It is desirable that the reverse buckling disc 24 be properly aligned in the clamping rings 20 and 22 in order that the annular flange 36 be securely clamped so that the radial shoulder 50 of the clamping ring 20' can coact with the radial connection 38 on the disc 24. Therefore, referring to FIGURES 1, 8 and 9 retaining means such as plates 52 and bolts 54 may be provided to align and secure the disc 24 and the subassembly 18 together before it is placed between the holding members 14 and 16 thereby securely aligning the disc 24 in its proper position relative to the clamping rings 20 and 22.

However, in order to relieve any pressures in the vessel 12 when they exceed those for which the vessel or system was designed and the buckling disc 24 buckles, a shearing assembly 26 is provided on the concave side of the disc 24 to penetrate, shear, and open the disc so as to relieve the pressure in the vessel 12, The assembly 26 shown in FIGURE 1 is equipped with a plurality of blades 56 and a safety point 58 in both directions for increasing blade life. That is, when the blades and safety point on one side become dull, the assembly, which may be securely fastened to the outlet flange 22 may be reversed and a new and sharper blade is provided. This reversal type of assembly is used for various material thicknesses and ruptures at higher designed pressures.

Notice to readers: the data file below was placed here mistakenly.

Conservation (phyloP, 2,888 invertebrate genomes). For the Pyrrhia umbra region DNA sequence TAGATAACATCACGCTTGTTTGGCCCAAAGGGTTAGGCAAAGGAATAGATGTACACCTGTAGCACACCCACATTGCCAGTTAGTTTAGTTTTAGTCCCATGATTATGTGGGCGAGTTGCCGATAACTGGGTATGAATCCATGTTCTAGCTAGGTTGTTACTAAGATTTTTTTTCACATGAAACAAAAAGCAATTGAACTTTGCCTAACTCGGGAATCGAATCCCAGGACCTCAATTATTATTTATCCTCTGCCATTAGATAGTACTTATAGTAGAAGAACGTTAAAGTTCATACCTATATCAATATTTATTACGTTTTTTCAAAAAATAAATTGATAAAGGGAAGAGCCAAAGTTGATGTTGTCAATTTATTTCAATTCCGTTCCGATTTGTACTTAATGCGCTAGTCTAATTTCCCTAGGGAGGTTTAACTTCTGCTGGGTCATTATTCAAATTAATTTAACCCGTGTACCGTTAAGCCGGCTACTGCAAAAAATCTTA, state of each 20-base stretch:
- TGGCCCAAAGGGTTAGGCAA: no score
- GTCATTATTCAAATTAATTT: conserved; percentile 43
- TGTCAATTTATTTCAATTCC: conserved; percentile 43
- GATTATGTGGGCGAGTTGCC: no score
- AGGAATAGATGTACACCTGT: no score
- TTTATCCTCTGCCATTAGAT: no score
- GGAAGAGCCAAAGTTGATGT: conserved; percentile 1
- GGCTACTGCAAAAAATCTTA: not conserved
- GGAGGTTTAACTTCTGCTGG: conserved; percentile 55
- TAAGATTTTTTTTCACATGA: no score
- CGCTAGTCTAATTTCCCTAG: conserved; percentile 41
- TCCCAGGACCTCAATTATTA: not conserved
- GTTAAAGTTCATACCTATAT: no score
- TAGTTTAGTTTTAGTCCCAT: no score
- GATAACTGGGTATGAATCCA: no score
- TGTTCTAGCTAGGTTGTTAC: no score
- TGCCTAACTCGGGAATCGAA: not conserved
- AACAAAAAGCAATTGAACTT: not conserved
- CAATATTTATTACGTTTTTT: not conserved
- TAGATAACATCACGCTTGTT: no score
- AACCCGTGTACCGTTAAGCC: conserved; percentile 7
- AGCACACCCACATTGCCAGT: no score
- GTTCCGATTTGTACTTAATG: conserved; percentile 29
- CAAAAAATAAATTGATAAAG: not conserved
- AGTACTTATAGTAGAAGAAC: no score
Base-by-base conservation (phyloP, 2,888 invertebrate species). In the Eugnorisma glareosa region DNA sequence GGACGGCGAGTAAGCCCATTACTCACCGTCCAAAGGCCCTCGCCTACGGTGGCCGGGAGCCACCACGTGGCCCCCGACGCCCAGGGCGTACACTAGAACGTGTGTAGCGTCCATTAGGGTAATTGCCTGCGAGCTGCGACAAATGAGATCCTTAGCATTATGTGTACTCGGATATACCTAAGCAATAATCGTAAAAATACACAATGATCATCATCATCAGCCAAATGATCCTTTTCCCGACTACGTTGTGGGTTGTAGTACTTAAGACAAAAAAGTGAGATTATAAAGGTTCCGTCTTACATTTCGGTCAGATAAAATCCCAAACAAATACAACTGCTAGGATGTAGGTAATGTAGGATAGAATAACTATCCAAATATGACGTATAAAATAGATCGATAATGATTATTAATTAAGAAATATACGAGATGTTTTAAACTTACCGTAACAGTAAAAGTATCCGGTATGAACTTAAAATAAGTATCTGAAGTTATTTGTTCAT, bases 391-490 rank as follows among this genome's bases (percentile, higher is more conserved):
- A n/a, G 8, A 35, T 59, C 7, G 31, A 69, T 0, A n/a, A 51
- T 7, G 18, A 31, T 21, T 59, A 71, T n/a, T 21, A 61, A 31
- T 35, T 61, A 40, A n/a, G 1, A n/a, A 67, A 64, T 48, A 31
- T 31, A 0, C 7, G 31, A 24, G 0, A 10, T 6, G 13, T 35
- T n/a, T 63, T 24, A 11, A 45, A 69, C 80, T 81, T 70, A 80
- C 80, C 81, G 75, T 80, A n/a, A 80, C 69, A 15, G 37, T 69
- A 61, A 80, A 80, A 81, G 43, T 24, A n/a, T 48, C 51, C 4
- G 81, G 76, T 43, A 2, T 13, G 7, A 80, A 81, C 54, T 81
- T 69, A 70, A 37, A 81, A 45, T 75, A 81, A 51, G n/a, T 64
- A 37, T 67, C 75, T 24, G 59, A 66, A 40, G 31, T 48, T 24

The outlet clamping'ring 70 and cutting assembly 72, as best seen in FIGURES 5 and 6, illustrate a plurality of cutting blades 74 converging at the axis and is defined for use with thinner lbuckling discs for rupturing at lower pressures. However, the axial location of the shearing assembly in both the configuration shown in FIGURES 1-4 and that of FIGURES 5 and 6 is important. The proper location is that the leading edge of the shearing or cutting essem bly is near the plane passing through the mating faces of the clamping rings 20 and 22. The blades or knives must be far enough away from the concave side of the disc 24 when it is in its normal position so that when the disc fails it will gain suflicient momentum to carry through and be forcibly impaled on the cutting edges.